A Few Thoughts on Election History on Primary Election Day

This week marks the 47th anniversary of the Voting Rights Act.  This act prohibits discriminatory voting practices that have been responsible for the widespread disenfranchisement of millions of people over the course of U.S. history.

While our nation has made multiple strides in the area of voting rights, in recent months we have seen an increase in the number of laws that add barriers to voting.  These laws require specific forms of photo identification to be present to vote, reduce early voting in certain states, and make voter registration done by nonprofits and civic organizations more challenging.   In Michigan, Governor Snyder vetoed bills that would have made voting in our state more complicated and disenfranchised thousands. In an effort to eliminate voter fraud, we have haphazardly created more barriers to voting. This ultimately reinforces what Voting Rights Act was attempting to prevent.

Voting is a right.  Removing barriers to voting and to make it more accessible is important. Nonprofits in Michigan are aiding in this process by participating in MNA’s 2012 Track the Vote. Not only do nonprofits see accessibly as an important part of electoral engagement, but government agencies do as well.

Recently, the National Association of Secretaries of States declared September 25th as National Voter Registration Day .  This announcement falls in line with months of coordination by nonprofits and civic organizations across the country who are already mobilizing people to register to vote on this day.

It is important to remember the history of voting in our country and acknowledge  the struggle that it took to get here.  It is equally important for all organizations, including nonprofits, to encourage legislation and policies that erase barriers to voting and encourage 100% voter turnout.

Finally it is important to vote, and you can start today!

Vote in today’s Primary Election.

Not sure where your polling location is for today’s primary visit the Secretary of State website .

Have questions about who is running, view the candidates here.

Remember all of the people who fought long and hard to guarantee us these rights. And don’t forget to vote!

Submitted by Meredith Reynolds Assistant for Public Policy and Membership, Michigan Nonprofit Association 

The Path of Least Resistance?

What do voters think about the current budget debates at the state and federal levels? If we go by the major headlines, we want cuts to the public budgets and no new taxes. Or do we?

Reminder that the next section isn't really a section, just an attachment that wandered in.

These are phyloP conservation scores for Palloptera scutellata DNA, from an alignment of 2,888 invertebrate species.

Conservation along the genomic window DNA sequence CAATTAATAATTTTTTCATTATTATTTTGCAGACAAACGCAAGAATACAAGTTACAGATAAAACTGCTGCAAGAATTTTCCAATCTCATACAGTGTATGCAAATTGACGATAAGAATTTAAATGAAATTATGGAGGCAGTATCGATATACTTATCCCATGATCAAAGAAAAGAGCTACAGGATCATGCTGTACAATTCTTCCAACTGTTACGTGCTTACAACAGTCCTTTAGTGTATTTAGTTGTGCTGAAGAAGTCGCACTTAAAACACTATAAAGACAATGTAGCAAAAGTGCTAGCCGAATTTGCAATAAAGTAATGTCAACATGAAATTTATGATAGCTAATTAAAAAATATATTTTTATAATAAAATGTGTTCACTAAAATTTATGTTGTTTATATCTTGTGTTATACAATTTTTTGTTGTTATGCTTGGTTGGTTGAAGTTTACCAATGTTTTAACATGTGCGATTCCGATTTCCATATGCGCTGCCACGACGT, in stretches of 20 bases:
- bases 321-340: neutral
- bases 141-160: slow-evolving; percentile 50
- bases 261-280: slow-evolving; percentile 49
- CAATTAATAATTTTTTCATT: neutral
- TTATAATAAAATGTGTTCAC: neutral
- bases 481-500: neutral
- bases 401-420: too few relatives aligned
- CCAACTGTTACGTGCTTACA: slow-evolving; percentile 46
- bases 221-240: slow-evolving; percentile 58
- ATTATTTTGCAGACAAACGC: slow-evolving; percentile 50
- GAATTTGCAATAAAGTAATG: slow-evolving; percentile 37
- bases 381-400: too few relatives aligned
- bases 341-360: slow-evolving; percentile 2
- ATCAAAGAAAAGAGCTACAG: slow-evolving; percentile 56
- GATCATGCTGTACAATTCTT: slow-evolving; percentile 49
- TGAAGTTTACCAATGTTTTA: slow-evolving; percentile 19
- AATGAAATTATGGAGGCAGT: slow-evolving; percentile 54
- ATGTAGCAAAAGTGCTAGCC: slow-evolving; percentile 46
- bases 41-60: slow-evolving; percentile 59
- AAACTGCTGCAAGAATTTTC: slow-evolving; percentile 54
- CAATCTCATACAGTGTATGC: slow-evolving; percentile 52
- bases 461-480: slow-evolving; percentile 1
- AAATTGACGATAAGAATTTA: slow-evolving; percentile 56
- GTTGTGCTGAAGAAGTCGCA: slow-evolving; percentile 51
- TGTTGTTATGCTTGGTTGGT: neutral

Now that the realities of the proposed cuts are coming into focus, it is unclear if the budgets proposed so far actually meet the expectations of the public that will be impacted by the changes. Such is the nature of major change—it all looks good from afar, but when it comes to our own sacrifices, we see ours as too large and others as too small.

The gridlock at the federal level with the near-federal government shutdown will be amplified as Congress and the White House debate the 2012 budget. But we are now realizing the cuts of the current budget compromises. Included in those, hidden away in the obscure portion of the Labor Health and Human Services budget, is a small dollar amount cut with large implications—the elimination of funding for Learn and Serve America funds. These are important dollars that help young people not only learn experientially (especially important for those “hard to reach” students), but also promote the school climates we all agree are important to quality learning.

At the state level, a small cut of $675,000 in the massive Department of Human Services budget will not only eliminate all support for the Michigan Community Service Commission, but also turn away more than $13 million in federal funding for national service programs all across Michigan.

To balance our state budget, lawmakers are proposing the elimination of tax credits that have leveraged millions to help local communities through community foundations, food pantries, homeless shelters, arts organizations, and colleges and universities.

Do voters really believe that eliminating support for sound, proven, affordable (bordering on cheap) programs that solve problems that government cannot afford to address directly makes any sense? We may never know, because there is little talk about what the voters actually want.

The Center for Michigan has been working hard to identify what Michiganders want to see in a Michigan budget, but few if any of their suggested reforms have received enough support. They have even developed a tool for citizens to identify how they would balance the budget.

A flood of recent polling indicates that voters are not supporting many of the proposed cuts to programs. Slate Magazine reports all political ideologies oppose the cutting of Medicare – 92% of Democrats, 73% of Republicans, 75% of Independents, and 70% of Tea Party Members. Regarding revenues, the recent Gallop poll shows that Americans do not want lawmakers to remove charitable incentives.